The Garden Suburb Movement in Merseyside

Last updated 25th March 2016
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The garden suburb had its origins in England in the late 18th century, when garden villages were built by landed gentry to provide decent, architect designed housing and environments for workers on their estates. The earliest manifestations of the true garden suburb were geared towards the more prosperous merchant class, with up-market villas integrated with landscaped public spaces and roads. Merseyside has a number of fine examples, some very early: Rock Park Estate, Birkenhead Park, Prince's Park and Sefton Park. By the middle of the 19th century, philanthropic factory owners embraced socialist principles and the belief that the working class deserved better and more affordable housing near to their workplace. Price's Village, Port Sunlight Village and Hartley's Village are notable examples in Merseyside. Finally it was up to local authorities to take the initiative, resulting in examples such as Wavertree Garden Suburb.   By the 1920s an opposing, modernist view of urban design was emerging, spearheaded by Le Corbusier with his vision of regular arrays of tower blocks and rectangular green spaces criss-crossed by mechanised transport lanes. The garden suburb concept waned after World War II, when modernism, especially the concrete 'brutalism', was in the ascendancy. Nowadays we see the error of so much of this kind of mass development, which became unloved by the general public and was eventually widely demolished. We now see the spirit of the garden village emerging again in modern housing developments and larger scale planning around the world.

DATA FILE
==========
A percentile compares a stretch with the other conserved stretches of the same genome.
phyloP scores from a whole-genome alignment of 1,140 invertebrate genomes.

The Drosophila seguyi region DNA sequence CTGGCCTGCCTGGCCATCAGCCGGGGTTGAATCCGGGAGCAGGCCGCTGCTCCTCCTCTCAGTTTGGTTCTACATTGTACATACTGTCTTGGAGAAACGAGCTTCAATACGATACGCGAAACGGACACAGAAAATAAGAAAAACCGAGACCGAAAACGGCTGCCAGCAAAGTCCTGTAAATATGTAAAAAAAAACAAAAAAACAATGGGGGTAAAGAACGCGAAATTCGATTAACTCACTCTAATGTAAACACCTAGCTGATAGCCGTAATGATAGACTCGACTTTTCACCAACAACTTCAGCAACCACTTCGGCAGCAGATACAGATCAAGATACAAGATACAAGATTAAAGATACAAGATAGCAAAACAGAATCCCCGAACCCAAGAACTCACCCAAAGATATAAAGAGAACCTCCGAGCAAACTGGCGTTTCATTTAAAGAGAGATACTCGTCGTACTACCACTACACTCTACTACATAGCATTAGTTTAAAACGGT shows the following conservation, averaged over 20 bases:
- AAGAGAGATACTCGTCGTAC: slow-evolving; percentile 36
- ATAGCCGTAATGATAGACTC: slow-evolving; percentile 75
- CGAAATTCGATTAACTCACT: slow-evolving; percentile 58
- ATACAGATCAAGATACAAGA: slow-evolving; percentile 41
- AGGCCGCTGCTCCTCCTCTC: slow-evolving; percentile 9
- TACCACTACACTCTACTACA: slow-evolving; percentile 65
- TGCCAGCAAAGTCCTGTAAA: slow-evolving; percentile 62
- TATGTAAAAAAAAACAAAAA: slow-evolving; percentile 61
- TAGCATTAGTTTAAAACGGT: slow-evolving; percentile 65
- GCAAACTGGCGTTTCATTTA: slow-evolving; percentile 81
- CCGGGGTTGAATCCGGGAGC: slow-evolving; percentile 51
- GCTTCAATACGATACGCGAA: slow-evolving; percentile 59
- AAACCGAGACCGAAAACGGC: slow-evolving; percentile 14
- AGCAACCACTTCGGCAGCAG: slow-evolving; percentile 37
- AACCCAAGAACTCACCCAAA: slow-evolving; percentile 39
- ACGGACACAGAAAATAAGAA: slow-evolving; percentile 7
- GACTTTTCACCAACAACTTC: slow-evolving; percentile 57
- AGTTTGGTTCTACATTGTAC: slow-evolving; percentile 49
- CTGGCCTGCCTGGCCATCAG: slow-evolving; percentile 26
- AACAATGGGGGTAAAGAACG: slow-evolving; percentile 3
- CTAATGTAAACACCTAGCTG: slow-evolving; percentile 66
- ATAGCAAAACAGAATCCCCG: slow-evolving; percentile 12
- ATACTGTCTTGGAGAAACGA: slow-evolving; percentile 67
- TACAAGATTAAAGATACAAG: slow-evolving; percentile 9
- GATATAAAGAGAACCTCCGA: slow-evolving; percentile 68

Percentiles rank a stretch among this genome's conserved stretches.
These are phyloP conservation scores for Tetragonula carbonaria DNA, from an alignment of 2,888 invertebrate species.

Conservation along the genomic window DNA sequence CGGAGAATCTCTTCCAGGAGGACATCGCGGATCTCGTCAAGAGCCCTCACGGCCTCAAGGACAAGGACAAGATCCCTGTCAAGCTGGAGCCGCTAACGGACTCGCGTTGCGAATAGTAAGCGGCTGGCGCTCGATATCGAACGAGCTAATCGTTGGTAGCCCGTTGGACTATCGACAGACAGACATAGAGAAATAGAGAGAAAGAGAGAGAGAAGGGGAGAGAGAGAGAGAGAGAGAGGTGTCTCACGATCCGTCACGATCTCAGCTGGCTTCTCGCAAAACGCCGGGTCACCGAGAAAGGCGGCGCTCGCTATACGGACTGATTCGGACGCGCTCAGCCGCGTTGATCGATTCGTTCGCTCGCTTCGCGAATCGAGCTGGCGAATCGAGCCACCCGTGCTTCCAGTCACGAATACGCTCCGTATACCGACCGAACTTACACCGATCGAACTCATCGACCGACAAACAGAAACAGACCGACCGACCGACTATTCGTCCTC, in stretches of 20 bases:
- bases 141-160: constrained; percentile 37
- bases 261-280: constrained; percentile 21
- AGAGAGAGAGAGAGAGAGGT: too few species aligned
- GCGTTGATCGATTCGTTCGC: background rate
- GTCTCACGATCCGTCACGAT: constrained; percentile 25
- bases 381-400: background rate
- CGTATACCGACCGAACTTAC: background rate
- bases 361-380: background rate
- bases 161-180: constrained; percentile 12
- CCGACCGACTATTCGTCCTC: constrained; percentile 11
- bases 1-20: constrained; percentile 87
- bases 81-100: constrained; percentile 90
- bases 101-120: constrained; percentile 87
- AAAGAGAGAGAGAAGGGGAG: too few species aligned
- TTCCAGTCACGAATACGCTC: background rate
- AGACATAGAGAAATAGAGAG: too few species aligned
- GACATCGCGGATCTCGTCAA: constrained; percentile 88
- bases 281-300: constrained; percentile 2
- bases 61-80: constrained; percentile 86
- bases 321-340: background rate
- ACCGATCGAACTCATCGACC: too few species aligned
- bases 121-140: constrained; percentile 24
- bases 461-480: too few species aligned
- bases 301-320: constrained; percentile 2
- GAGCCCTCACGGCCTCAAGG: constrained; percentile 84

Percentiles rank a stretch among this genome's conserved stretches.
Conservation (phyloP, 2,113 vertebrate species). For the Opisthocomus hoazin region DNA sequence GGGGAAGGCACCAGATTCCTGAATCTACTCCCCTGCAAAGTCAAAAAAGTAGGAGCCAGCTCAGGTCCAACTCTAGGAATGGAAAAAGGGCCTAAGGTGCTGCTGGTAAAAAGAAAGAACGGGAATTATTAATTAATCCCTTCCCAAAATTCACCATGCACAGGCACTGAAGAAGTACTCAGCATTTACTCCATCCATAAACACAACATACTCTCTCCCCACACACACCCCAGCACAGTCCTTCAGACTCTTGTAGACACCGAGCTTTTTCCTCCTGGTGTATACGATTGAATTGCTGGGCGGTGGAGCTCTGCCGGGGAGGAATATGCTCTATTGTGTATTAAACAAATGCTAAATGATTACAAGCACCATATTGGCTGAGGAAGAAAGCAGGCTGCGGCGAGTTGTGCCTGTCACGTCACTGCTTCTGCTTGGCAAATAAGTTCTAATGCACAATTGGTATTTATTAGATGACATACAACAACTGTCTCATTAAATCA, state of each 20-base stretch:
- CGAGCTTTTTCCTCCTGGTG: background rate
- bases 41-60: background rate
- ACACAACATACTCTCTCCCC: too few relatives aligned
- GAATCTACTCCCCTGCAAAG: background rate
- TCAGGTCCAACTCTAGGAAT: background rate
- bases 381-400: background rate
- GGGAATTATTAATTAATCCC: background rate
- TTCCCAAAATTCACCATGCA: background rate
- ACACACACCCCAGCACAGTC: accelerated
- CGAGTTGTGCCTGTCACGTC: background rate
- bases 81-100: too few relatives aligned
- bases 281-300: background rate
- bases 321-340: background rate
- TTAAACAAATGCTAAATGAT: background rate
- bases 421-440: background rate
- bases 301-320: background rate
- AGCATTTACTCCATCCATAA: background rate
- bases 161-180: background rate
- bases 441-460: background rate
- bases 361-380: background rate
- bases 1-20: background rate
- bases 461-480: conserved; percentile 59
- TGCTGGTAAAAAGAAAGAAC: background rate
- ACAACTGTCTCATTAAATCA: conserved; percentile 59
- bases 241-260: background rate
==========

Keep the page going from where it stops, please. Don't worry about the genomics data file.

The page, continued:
Site Contents
1   Rock Park and Birkenhead Park
2   Prince's Park and Sefton Park
3   Price's Village and Port Sunlight
4   Hartley's Village and Wavertree Garden Suburb
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Port Sunlight